At last something for Bellend to feel proud of
peter king ● 200d22 Comments
https://www.ealing.gov.uk/info/201152/roads_highways_and_pavements/848/highway_maintenanceThe sooner they are reported the faster they might be fixed.I know I have reported them in the past and they have been pretty quick to fill the potholes but there is criteria to be met!BTW it is illegal to park on the pavement in London unless it is specifically marked that you can. Please stop all those contractors who do from causing dangerous damage to pavements.
Philippa Bond ● 192d
This article doesn't really substantiate the claim that motoring is subsidised. You can't simply outline the costs of something without the offset of the economic benefits. How you would calculate this is highly complex and subjective and the conclusion people reach would generally be a result of a person's pre-conceptions. What the Guardian article's author has already decided is the answer is indicated by the way drivers are assumed to be in cars.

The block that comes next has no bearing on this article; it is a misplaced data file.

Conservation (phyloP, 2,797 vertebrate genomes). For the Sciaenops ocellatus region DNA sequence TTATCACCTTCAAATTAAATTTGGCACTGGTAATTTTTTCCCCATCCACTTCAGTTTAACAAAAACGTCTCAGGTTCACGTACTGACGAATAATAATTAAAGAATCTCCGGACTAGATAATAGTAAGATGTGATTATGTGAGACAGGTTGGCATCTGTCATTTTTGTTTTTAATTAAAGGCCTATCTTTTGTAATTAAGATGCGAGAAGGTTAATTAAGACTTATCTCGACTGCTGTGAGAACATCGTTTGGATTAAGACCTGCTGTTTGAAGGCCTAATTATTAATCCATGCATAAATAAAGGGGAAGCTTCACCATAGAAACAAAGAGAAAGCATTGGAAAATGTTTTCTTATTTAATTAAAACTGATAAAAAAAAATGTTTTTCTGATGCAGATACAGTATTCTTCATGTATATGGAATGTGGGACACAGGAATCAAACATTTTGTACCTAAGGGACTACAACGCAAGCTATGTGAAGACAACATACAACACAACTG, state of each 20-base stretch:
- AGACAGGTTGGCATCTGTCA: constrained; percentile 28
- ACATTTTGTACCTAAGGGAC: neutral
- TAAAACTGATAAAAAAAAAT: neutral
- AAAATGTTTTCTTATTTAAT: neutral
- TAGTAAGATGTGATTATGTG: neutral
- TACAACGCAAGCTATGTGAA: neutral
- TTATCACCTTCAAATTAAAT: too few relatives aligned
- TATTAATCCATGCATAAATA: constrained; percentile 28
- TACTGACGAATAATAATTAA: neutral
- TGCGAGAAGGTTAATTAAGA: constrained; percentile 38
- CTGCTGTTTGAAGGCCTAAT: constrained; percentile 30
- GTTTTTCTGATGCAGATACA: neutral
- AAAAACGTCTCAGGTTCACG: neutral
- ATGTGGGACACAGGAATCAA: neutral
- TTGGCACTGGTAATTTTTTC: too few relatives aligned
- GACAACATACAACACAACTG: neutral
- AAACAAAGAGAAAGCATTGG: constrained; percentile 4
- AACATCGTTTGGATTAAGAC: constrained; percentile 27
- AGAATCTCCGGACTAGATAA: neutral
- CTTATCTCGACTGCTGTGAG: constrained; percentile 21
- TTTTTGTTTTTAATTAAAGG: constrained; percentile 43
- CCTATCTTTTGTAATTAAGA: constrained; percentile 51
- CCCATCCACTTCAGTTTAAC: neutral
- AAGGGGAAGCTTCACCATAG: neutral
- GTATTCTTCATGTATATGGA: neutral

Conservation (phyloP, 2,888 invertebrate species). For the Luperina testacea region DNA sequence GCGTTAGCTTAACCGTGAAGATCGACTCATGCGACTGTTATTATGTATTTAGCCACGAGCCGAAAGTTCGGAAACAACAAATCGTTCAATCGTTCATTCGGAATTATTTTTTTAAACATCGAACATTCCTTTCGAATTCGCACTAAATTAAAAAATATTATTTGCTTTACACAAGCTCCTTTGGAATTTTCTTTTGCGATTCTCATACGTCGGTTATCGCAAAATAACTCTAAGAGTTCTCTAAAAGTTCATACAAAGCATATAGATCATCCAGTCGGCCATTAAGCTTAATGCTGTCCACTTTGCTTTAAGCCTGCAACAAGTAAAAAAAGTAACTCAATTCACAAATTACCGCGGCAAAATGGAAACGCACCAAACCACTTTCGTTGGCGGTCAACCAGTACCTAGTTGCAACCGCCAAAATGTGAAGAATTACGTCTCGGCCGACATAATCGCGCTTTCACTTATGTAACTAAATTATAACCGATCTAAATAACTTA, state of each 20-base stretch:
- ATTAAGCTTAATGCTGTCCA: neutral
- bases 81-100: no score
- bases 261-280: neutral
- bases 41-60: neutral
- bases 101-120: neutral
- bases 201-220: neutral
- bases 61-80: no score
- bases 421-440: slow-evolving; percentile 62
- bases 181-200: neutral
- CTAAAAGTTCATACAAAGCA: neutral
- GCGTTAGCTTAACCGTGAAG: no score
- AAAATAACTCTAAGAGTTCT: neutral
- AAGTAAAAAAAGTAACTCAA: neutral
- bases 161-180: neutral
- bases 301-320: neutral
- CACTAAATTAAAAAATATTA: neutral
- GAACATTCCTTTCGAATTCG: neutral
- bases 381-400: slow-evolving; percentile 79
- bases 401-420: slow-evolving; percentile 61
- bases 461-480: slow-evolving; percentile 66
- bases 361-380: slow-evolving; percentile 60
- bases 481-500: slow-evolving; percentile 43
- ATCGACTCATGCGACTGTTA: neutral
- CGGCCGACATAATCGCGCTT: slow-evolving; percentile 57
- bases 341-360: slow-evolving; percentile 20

On the issue of potholes I have never had a problem with them as a result of driving a car over one but have had a near death experience when on a bike. In my view, if the safety of cyclists is a priority for the council then so should the repair of potholes be.
Gordon Southwell ● 192d
"how I can get my motoring subsidised?"It already is!https://www.theguardian.com/world/2012/dec/25/car-pollution-noise-accidents-eu
Paul James ● 192d
"Motor Vehicle users contribute a far higher and disproportionate amount both the exchequer and local councils, "Motoring is subsidised....
Paul James ● 193d
If that's true then that money is from various taxes, including income tax.Vehicle Excise Duty (which you might call road tax) is not hypothecated for roads.And regardless, driving is a subsidised activity.
Paul James ● 193d